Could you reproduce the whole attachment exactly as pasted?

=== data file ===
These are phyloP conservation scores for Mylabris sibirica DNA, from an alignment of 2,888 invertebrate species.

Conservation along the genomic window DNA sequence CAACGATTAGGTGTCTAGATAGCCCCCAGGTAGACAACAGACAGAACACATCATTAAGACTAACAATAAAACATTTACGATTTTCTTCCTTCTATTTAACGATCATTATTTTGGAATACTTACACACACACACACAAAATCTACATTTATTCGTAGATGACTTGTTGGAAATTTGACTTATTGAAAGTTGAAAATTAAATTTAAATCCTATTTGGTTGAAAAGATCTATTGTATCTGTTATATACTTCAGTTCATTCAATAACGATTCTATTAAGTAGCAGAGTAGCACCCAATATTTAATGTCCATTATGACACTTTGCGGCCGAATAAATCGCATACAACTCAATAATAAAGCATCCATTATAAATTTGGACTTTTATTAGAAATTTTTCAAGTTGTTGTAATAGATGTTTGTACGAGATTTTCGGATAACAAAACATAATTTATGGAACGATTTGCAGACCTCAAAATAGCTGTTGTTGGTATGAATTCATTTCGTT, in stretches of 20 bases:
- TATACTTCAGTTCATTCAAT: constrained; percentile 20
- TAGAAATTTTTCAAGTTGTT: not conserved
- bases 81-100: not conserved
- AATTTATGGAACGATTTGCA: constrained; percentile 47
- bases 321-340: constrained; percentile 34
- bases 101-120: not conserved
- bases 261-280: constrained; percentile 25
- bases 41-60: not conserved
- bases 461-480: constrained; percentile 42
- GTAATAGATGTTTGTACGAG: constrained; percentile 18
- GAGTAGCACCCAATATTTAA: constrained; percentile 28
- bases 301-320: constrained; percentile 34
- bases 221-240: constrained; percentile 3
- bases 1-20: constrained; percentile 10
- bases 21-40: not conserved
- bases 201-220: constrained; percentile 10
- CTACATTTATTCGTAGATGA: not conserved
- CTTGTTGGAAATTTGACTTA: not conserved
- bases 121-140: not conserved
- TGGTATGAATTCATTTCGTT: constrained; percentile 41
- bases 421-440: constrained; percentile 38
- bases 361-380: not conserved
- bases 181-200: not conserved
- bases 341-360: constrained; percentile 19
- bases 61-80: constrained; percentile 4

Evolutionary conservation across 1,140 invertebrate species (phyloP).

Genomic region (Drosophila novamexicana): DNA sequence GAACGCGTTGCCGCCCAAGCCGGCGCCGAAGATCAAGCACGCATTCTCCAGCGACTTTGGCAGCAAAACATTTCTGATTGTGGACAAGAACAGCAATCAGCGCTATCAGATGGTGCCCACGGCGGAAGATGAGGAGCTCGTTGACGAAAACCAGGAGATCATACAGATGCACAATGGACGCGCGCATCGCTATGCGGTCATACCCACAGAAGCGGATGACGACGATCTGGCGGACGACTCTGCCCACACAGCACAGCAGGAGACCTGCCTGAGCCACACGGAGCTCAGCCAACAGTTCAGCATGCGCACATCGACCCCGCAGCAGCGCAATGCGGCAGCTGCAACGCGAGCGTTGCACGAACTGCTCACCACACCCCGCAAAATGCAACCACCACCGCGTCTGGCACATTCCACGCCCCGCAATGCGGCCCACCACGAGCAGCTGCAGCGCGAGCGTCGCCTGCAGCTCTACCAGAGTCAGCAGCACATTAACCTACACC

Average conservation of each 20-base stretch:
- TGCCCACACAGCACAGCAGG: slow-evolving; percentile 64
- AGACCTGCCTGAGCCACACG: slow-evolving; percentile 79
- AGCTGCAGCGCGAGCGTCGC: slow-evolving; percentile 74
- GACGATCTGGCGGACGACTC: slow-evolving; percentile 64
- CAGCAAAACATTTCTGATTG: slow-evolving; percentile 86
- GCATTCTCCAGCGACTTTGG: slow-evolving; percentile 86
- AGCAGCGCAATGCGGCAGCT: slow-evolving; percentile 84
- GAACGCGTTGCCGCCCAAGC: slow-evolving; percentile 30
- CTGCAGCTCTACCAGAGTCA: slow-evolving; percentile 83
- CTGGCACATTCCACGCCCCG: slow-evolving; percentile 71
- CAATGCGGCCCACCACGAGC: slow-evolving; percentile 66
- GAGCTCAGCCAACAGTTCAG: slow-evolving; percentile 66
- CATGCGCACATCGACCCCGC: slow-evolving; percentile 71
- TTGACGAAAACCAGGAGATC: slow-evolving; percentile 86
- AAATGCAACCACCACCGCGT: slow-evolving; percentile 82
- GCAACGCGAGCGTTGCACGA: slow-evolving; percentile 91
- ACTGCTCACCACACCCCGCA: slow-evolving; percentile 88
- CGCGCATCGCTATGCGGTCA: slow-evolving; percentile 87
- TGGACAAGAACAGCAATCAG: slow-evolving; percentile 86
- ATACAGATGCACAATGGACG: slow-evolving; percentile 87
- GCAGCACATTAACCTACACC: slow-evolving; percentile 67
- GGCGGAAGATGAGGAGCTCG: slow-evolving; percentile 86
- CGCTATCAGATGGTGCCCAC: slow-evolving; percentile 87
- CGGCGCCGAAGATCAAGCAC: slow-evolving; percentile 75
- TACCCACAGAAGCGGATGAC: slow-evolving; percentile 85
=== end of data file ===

These are phyloP conservation scores for Mylabris sibirica DNA, from an alignment of 2,888 invertebrate species.

Conservation along the genomic window DNA sequence CAACGATTAGGTGTCTAGATAGCCCCCAGGTAGACAACAGACAGAACACATCATTAAGACTAACAATAAAACATTTACGATTTTCTTCCTTCTATTTAACGATCATTATTTTGGAATACTTACACACACACACACAAAATCTACATTTATTCGTAGATGACTTGTTGGAAATTTGACTTATTGAAAGTTGAAAATTAAATTTAAATCCTATTTGGTTGAAAAGATCTATTGTATCTGTTATATACTTCAGTTCATTCAATAACGATTCTATTAAGTAGCAGAGTAGCACCCAATATTTAATGTCCATTATGACACTTTGCGGCCGAATAAATCGCATACAACTCAATAATAAAGCATCCATTATAAATTTGGACTTTTATTAGAAATTTTTCAAGTTGTTGTAATAGATGTTTGTACGAGATTTTCGGATAACAAAACATAATTTATGGAACGATTTGCAGACCTCAAAATAGCTGTTGTTGGTATGAATTCATTTCGTT, in stretches of 20 bases:
- TATACTTCAGTTCATTCAAT: constrained; percentile 20
- TAGAAATTTTTCAAGTTGTT: not conserved
- bases 81-100: not conserved
- AATTTATGGAACGATTTGCA: constrained; percentile 47
- bases 321-340: constrained; percentile 34
- bases 101-120: not conserved
- bases 261-280: constrained; percentile 25
- bases 41-60: not conserved
- bases 461-480: constrained; percentile 42
- GTAATAGATGTTTGTACGAG: constrained; percentile 18
- GAGTAGCACCCAATATTTAA: constrained; percentile 28
- bases 301-320: constrained; percentile 34
- bases 221-240: constrained; percentile 3
- bases 1-20: constrained; percentile 10
- bases 21-40: not conserved
- bases 201-220: constrained; percentile 10
- CTACATTTATTCGTAGATGA: not conserved
- CTTGTTGGAAATTTGACTTA: not conserved
- bases 121-140: not conserved
- TGGTATGAATTCATTTCGTT: constrained; percentile 41
- bases 421-440: constrained; percentile 38
- bases 361-380: not conserved
- bases 181-200: not conserved
- bases 341-360: constrained; percentile 19
- bases 61-80: constrained; percentile 4

Evolutionary conservation across 1,140 invertebrate species (phyloP).

Genomic region (Drosophila novamexicana): DNA sequence GAACGCGTTGCCGCCCAAGCCGGCGCCGAAGATCAAGCACGCATTCTCCAGCGACTTTGGCAGCAAAACATTTCTGATTGTGGACAAGAACAGCAATCAGCGCTATCAGATGGTGCCCACGGCGGAAGATGAGGAGCTCGTTGACGAAAACCAGGAGATCATACAGATGCACAATGGACGCGCGCATCGCTATGCGGTCATACCCACAGAAGCGGATGACGACGATCTGGCGGACGACTCTGCCCACACAGCACAGCAGGAGACCTGCCTGAGCCACACGGAGCTCAGCCAACAGTTCAGCATGCGCACATCGACCCCGCAGCAGCGCAATGCGGCAGCTGCAACGCGAGCGTTGCACGAACTGCTCACCACACCCCGCAAAATGCAACCACCACCGCGTCTGGCACATTCCACGCCCCGCAATGCGGCCCACCACGAGCAGCTGCAGCGCGAGCGTCGCCTGCAGCTCTACCAGAGTCAGCAGCACATTAACCTACACC

Average conservation of each 20-base stretch:
- TGCCCACACAGCACAGCAGG: slow-evolving; percentile 64
- AGACCTGCCTGAGCCACACG: slow-evolving; percentile 79
- AGCTGCAGCGCGAGCGTCGC: slow-evolving; percentile 74
- GACGATCTGGCGGACGACTC: slow-evolving; percentile 64
- CAGCAAAACATTTCTGATTG: slow-evolving; percentile 86
- GCATTCTCCAGCGACTTTGG: slow-evolving; percentile 86
- AGCAGCGCAATGCGGCAGCT: slow-evolving; percentile 84
- GAACGCGTTGCCGCCCAAGC: slow-evolving; percentile 30
- CTGCAGCTCTACCAGAGTCA: slow-evolving; percentile 83
- CTGGCACATTCCACGCCCCG: slow-evolving; percentile 71
- CAATGCGGCCCACCACGAGC: slow-evolving; percentile 66
- GAGCTCAGCCAACAGTTCAG: slow-evolving; percentile 66
- CATGCGCACATCGACCCCGC: slow-evolving; percentile 71
- TTGACGAAAACCAGGAGATC: slow-evolving; percentile 86
- AAATGCAACCACCACCGCGT: slow-evolving; percentile 82
- GCAACGCGAGCGTTGCACGA: slow-evolving; percentile 91
- ACTGCTCACCACACCCCGCA: slow-evolving; percentile 88
- CGCGCATCGCTATGCGGTCA: slow-evolving; percentile 87
- TGGACAAGAACAGCAATCAG: slow-evolving; percentile 86
- ATACAGATGCACAATGGACG: slow-evolving; percentile 87
- GCAGCACATTAACCTACACC: slow-evolving; percentile 67
- GGCGGAAGATGAGGAGCTCG: slow-evolving; percentile 86
- CGCTATCAGATGGTGCCCAC: slow-evolving; percentile 87
- CGGCGCCGAAGATCAAGCAC: slow-evolving; percentile 75
- TACCCACAGAAGCGGATGAC: slow-evolving; percentile 85